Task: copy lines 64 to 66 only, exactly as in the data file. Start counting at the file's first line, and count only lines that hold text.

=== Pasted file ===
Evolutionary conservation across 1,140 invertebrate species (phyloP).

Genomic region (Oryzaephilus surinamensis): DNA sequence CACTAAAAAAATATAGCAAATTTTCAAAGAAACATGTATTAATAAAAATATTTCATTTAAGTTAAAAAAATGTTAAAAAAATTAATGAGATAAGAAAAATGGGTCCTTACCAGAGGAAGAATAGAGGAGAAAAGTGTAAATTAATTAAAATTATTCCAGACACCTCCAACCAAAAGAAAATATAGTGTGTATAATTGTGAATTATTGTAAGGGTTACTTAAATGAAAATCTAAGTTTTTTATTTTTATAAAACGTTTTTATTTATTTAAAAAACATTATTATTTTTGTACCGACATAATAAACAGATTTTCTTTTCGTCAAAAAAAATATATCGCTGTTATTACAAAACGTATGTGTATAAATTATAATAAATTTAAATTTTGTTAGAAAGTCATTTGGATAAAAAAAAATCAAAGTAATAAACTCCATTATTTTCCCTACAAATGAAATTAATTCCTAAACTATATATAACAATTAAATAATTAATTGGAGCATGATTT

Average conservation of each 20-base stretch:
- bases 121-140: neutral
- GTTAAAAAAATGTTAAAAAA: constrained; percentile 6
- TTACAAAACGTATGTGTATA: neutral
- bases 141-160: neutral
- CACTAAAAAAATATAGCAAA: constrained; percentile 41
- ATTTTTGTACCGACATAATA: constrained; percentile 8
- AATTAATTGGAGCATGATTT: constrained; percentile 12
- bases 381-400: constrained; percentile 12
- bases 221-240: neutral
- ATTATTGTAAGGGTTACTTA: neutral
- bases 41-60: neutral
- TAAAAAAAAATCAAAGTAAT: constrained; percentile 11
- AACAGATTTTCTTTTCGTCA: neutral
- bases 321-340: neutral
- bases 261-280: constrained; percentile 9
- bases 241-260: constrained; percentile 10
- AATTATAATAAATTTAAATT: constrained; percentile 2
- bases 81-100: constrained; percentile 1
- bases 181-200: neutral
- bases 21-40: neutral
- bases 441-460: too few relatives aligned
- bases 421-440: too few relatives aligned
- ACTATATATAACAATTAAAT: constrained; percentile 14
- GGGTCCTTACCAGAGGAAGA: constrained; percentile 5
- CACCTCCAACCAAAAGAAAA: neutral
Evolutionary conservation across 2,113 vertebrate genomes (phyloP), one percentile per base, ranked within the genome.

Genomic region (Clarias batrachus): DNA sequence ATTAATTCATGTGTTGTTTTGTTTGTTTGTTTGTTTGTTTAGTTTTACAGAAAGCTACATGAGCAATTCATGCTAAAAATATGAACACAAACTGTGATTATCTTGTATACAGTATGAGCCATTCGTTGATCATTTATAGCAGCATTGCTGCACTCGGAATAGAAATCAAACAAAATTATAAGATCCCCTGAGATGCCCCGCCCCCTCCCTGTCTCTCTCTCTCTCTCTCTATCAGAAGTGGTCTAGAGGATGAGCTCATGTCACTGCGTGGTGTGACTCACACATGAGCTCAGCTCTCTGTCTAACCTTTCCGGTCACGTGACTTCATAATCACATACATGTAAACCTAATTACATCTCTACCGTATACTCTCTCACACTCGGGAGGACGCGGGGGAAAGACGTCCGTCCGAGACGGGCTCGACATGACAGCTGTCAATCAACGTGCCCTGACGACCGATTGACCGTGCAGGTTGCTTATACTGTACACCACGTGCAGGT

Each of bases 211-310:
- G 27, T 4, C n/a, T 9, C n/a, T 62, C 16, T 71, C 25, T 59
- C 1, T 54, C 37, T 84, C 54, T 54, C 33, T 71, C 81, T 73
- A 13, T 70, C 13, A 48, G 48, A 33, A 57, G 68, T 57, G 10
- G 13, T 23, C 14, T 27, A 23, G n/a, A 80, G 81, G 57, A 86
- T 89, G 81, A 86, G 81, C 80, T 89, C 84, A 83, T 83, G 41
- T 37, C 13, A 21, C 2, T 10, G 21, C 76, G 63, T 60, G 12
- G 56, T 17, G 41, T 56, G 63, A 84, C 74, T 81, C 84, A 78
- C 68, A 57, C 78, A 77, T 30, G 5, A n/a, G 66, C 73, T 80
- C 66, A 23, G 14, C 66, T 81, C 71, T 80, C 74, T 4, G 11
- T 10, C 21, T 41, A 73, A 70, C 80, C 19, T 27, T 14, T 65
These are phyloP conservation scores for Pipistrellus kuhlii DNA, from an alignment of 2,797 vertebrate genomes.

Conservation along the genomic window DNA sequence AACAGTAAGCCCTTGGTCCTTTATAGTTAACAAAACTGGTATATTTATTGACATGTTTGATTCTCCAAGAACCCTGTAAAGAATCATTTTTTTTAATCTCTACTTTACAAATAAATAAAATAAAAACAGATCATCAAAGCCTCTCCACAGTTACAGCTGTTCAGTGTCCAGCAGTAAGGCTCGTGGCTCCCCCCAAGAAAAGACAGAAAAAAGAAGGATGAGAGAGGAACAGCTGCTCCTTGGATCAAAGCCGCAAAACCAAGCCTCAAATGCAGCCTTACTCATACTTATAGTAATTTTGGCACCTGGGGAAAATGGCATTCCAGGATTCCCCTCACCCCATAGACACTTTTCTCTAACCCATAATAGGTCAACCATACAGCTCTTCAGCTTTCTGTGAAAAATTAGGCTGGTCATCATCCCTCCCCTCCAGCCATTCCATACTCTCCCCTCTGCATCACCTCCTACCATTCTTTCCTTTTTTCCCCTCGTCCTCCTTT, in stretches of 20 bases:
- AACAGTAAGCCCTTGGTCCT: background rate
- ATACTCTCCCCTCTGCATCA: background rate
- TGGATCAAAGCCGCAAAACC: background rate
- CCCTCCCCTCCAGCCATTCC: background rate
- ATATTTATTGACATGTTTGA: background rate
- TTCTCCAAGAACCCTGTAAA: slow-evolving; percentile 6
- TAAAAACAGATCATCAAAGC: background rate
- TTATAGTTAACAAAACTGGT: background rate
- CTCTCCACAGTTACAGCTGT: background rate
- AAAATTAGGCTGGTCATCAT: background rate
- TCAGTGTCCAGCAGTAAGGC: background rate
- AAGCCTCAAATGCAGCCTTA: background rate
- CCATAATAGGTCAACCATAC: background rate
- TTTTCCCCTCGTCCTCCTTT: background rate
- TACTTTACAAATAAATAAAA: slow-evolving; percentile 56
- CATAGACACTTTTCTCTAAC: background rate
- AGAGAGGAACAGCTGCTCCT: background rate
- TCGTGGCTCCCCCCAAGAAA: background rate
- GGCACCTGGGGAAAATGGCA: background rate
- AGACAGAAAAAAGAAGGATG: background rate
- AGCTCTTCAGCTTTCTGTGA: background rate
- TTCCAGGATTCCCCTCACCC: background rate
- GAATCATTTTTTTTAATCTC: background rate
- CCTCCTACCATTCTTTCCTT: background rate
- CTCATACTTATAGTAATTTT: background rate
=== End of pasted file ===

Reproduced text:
- AGCTCTTCAGCTTTCTGTGA: background rate
- TTCCAGGATTCCCCTCACCC: background rate
- GAATCATTTTTTTTAATCTC: background rate